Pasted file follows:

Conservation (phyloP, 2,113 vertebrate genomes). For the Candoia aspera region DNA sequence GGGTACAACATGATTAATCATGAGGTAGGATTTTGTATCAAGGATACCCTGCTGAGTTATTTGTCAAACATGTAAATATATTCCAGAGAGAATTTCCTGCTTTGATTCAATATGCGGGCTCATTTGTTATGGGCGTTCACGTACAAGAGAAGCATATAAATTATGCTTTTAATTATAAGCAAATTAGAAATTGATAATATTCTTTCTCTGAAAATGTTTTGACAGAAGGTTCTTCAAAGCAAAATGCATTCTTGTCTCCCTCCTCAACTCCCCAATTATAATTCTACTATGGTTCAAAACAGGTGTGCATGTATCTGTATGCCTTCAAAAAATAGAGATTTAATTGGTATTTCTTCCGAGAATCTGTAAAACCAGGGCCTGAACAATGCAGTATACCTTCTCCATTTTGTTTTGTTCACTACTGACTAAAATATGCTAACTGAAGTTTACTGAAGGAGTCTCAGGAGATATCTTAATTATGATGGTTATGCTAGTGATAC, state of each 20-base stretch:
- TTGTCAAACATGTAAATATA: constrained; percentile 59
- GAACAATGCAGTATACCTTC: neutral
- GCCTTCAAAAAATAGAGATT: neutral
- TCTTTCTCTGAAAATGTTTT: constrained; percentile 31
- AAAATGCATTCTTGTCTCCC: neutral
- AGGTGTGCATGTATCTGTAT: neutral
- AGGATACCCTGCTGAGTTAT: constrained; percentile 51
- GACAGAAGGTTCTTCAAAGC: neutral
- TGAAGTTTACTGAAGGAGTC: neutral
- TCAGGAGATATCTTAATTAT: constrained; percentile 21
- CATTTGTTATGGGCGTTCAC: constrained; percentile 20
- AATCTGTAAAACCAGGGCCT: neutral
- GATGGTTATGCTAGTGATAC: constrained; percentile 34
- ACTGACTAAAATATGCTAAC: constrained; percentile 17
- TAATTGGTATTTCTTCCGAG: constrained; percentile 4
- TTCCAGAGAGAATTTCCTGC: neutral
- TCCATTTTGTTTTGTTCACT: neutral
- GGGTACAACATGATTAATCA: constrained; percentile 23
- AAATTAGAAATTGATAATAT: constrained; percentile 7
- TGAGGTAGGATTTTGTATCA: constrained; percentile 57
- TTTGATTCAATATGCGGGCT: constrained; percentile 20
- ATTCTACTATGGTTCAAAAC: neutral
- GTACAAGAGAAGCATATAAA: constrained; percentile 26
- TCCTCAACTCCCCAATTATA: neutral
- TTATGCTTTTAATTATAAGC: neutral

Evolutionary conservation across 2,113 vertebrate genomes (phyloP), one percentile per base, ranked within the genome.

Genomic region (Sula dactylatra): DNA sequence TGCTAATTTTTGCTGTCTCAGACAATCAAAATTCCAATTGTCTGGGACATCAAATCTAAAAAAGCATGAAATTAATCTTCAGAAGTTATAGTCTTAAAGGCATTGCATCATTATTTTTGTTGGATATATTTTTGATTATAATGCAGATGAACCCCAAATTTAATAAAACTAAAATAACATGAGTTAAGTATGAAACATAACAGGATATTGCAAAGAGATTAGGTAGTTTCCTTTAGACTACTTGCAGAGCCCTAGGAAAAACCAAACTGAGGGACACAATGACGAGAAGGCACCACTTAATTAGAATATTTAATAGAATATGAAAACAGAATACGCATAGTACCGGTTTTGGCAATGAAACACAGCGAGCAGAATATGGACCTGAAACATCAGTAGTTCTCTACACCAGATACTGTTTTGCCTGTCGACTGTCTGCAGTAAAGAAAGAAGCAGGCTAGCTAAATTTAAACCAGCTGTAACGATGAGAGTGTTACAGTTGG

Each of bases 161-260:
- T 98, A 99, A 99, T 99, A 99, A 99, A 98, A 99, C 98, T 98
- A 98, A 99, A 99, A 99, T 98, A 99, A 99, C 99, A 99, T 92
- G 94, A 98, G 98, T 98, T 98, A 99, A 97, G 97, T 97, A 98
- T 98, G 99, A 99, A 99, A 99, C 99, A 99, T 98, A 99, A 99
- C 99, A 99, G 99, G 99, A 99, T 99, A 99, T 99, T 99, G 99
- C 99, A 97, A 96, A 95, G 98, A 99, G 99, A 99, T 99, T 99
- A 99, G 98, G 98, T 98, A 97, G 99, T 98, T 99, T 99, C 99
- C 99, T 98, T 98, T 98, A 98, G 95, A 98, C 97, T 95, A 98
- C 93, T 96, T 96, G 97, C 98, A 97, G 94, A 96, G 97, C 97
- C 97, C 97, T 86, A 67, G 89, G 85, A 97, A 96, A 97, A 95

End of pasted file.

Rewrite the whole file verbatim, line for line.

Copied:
Conservation (phyloP, 2,113 vertebrate genomes). For the Candoia aspera region DNA sequence GGGTACAACATGATTAATCATGAGGTAGGATTTTGTATCAAGGATACCCTGCTGAGTTATTTGTCAAACATGTAAATATATTCCAGAGAGAATTTCCTGCTTTGATTCAATATGCGGGCTCATTTGTTATGGGCGTTCACGTACAAGAGAAGCATATAAATTATGCTTTTAATTATAAGCAAATTAGAAATTGATAATATTCTTTCTCTGAAAATGTTTTGACAGAAGGTTCTTCAAAGCAAAATGCATTCTTGTCTCCCTCCTCAACTCCCCAATTATAATTCTACTATGGTTCAAAACAGGTGTGCATGTATCTGTATGCCTTCAAAAAATAGAGATTTAATTGGTATTTCTTCCGAGAATCTGTAAAACCAGGGCCTGAACAATGCAGTATACCTTCTCCATTTTGTTTTGTTCACTACTGACTAAAATATGCTAACTGAAGTTTACTGAAGGAGTCTCAGGAGATATCTTAATTATGATGGTTATGCTAGTGATAC, state of each 20-base stretch:
- TTGTCAAACATGTAAATATA: constrained; percentile 59
- GAACAATGCAGTATACCTTC: neutral
- GCCTTCAAAAAATAGAGATT: neutral
- TCTTTCTCTGAAAATGTTTT: constrained; percentile 31
- AAAATGCATTCTTGTCTCCC: neutral
- AGGTGTGCATGTATCTGTAT: neutral
- AGGATACCCTGCTGAGTTAT: constrained; percentile 51
- GACAGAAGGTTCTTCAAAGC: neutral
- TGAAGTTTACTGAAGGAGTC: neutral
- TCAGGAGATATCTTAATTAT: constrained; percentile 21
- CATTTGTTATGGGCGTTCAC: constrained; percentile 20
- AATCTGTAAAACCAGGGCCT: neutral
- GATGGTTATGCTAGTGATAC: constrained; percentile 34
- ACTGACTAAAATATGCTAAC: constrained; percentile 17
- TAATTGGTATTTCTTCCGAG: constrained; percentile 4
- TTCCAGAGAGAATTTCCTGC: neutral
- TCCATTTTGTTTTGTTCACT: neutral
- GGGTACAACATGATTAATCA: constrained; percentile 23
- AAATTAGAAATTGATAATAT: constrained; percentile 7
- TGAGGTAGGATTTTGTATCA: constrained; percentile 57
- TTTGATTCAATATGCGGGCT: constrained; percentile 20
- ATTCTACTATGGTTCAAAAC: neutral
- GTACAAGAGAAGCATATAAA: constrained; percentile 26
- TCCTCAACTCCCCAATTATA: neutral
- TTATGCTTTTAATTATAAGC: neutral

Evolutionary conservation across 2,113 vertebrate genomes (phyloP), one percentile per base, ranked within the genome.

Genomic region (Sula dactylatra): DNA sequence TGCTAATTTTTGCTGTCTCAGACAATCAAAATTCCAATTGTCTGGGACATCAAATCTAAAAAAGCATGAAATTAATCTTCAGAAGTTATAGTCTTAAAGGCATTGCATCATTATTTTTGTTGGATATATTTTTGATTATAATGCAGATGAACCCCAAATTTAATAAAACTAAAATAACATGAGTTAAGTATGAAACATAACAGGATATTGCAAAGAGATTAGGTAGTTTCCTTTAGACTACTTGCAGAGCCCTAGGAAAAACCAAACTGAGGGACACAATGACGAGAAGGCACCACTTAATTAGAATATTTAATAGAATATGAAAACAGAATACGCATAGTACCGGTTTTGGCAATGAAACACAGCGAGCAGAATATGGACCTGAAACATCAGTAGTTCTCTACACCAGATACTGTTTTGCCTGTCGACTGTCTGCAGTAAAGAAAGAAGCAGGCTAGCTAAATTTAAACCAGCTGTAACGATGAGAGTGTTACAGTTGG

Each of bases 161-260:
- T 98, A 99, A 99, T 99, A 99, A 99, A 98, A 99, C 98, T 98
- A 98, A 99, A 99, A 99, T 98, A 99, A 99, C 99, A 99, T 92
- G 94, A 98, G 98, T 98, T 98, A 99, A 97, G 97, T 97, A 98
- T 98, G 99, A 99, A 99, A 99, C 99, A 99, T 98, A 99, A 99
- C 99, A 99, G 99, G 99, A 99, T 99, A 99, T 99, T 99, G 99
- C 99, A 97, A 96, A 95, G 98, A 99, G 99, A 99, T 99, T 99
- A 99, G 98, G 98, T 98, A 97, G 99, T 98, T 99, T 99, C 99
- C 99, T 98, T 98, T 98, A 98, G 95, A 98, C 97, T 95, A 98
- C 93, T 96, T 96, G 97, C 98, A 97, G 94, A 96, G 97, C 97
- C 97, C 97, T 86, A 67, G 89, G 85, A 97, A 96, A 97, A 95